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Michael "Warble" Finucane

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The incredible art of Michael "Warble" Finucane is reminiscent of symbolist painter, Gustav Klimt.  His compositions mesmerize with their complexity and beauty.  There is movement, there is life, there is breath in each stroke of the brush.  You find yourself coming back, over and over again, to the painting because you find something new every time you look.

If you like tarot card artwork you will love Michael's work.  The colors, the composition, the subject... all beautifully executed.

We invite you to read our interview with this award winning artist... come find out what makes him tick!


When did you discover your talent for art?  How long have you been creating?


I had been a natural artist since I was a boy and as a teenager. When I was 13 I had no illustrating experience, but when I drew a picture of my little brother with pretty startling realism--I was asked by a family friend to design the Four Horsemen of the Apocalypse for a large tattoo on his back. And believe me, this guy was a rough and tumble biker, so he didn't mess around! However, I was a drummer primarily at this point and did not pursue art. So I am now 38. I have been painting and illustrating at a committed level since I was 30.


Why this genre?


I love fantasy and faerie art. I have always loved to read Arthurian literature and fairy tales, so it comes naturally to me.


What inspired you to create with this medium and what inspired the designs?


I am very into 19th century art nouveau interior design art and the Pre-Raphaelites. Lately, I have been learning to blend these styles into a more focused balance between design and realism.  For me, that would be a perfect balance for this genre. I primarily use watercolors.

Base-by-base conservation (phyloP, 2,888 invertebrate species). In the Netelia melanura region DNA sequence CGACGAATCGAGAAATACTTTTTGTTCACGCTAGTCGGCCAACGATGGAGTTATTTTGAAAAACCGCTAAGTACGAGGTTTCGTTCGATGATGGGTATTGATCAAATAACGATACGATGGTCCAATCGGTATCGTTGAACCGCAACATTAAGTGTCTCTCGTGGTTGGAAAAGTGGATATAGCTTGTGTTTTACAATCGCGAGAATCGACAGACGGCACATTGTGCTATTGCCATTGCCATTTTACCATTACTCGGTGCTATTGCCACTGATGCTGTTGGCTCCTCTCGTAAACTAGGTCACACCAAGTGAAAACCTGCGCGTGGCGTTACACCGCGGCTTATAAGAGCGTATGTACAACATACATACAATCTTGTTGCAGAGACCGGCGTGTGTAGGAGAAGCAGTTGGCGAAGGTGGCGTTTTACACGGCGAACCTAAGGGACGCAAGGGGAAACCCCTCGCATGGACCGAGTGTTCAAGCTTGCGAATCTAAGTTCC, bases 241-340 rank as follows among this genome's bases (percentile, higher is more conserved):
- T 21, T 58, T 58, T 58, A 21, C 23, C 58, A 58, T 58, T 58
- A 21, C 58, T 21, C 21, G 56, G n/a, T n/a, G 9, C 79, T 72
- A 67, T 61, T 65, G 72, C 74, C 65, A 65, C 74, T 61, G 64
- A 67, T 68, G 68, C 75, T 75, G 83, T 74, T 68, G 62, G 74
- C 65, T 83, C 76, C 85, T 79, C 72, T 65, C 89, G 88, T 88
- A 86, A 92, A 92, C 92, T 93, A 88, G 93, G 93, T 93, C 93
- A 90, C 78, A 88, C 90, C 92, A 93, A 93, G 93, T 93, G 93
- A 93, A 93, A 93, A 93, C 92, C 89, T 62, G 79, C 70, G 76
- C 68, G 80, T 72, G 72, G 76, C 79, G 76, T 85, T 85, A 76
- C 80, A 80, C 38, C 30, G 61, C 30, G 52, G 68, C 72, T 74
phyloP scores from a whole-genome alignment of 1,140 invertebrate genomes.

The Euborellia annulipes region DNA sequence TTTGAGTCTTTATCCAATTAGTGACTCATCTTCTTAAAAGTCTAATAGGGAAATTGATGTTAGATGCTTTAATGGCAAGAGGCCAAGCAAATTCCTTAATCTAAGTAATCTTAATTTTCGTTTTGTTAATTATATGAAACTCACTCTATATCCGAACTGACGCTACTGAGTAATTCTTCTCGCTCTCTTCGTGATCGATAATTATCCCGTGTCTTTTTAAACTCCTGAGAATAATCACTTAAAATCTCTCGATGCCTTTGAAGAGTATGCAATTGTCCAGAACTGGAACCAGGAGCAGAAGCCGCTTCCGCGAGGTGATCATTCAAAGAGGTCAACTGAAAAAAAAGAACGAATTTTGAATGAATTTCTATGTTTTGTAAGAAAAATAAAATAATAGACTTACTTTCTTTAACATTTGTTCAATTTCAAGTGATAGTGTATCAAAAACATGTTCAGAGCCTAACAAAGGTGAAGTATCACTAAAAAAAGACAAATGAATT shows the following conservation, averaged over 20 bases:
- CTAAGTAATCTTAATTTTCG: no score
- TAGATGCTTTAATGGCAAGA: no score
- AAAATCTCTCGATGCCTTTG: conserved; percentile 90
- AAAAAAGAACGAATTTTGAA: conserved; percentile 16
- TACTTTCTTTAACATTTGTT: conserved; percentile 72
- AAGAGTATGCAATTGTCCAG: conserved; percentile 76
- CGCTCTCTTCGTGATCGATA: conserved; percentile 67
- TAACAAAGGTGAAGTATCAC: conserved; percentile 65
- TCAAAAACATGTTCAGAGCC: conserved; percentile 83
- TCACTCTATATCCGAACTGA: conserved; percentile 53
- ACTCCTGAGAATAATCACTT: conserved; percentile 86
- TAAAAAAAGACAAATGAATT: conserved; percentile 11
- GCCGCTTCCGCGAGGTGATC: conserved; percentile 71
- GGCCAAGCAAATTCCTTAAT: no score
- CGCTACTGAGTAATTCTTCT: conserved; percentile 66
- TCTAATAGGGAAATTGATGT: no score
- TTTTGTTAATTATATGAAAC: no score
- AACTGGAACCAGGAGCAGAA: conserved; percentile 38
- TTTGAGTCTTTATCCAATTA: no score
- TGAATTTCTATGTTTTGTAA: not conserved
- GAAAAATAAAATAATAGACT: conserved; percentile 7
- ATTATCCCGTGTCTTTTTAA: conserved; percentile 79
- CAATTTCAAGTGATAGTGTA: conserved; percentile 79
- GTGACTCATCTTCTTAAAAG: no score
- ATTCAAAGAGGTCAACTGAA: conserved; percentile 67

Your work is reminiscent of a lot of the Art Nouveau from the early 20th Century.  What influenced you to develop this particular style?


I am not completely sure-I love so many artists from that era. All I know is that I love natural forms that blend with a modern feel. I do not consider humankind to be "unnatural" so modernism and "nature" seem to be perfectly aligned in the art nouveau medium of the early 20th century. This type of art inspires and influences me, it gives me massive creative energy when I begin to paint.


You are not formally trained, yet you have a raw natural talent that you have developed into a signature style.  What did you do to nurture your artistic ability?  Did your family encourage your interest in becoming an artist?


Yes, I never went to art school.  I started off just drawing, which I think is important because I was not taught a programmed and static type of method.  This gave me a lot of leeway to be imaginative without being too tainted by markets, schools, or other institutional styles. However, in the past 5 years I have been studying with a local classically trained artist and watching tons of watercolor technique videos.  And yes, my family was always supportive of my work, even though I am the only artist in the family.


Where do you create your art?  In a studio, or just anywhere you can find the space?


I make most of my art in my home. I do not have a studio. I own a drawing table, but I didn't actually enjoy using it-felt too formal and rigid. So I went out and bought this massive clipboard and I tape on my illustration board or watercolor paper to it. It's mobile and feels less constrained.



What is your favorite medium to work with?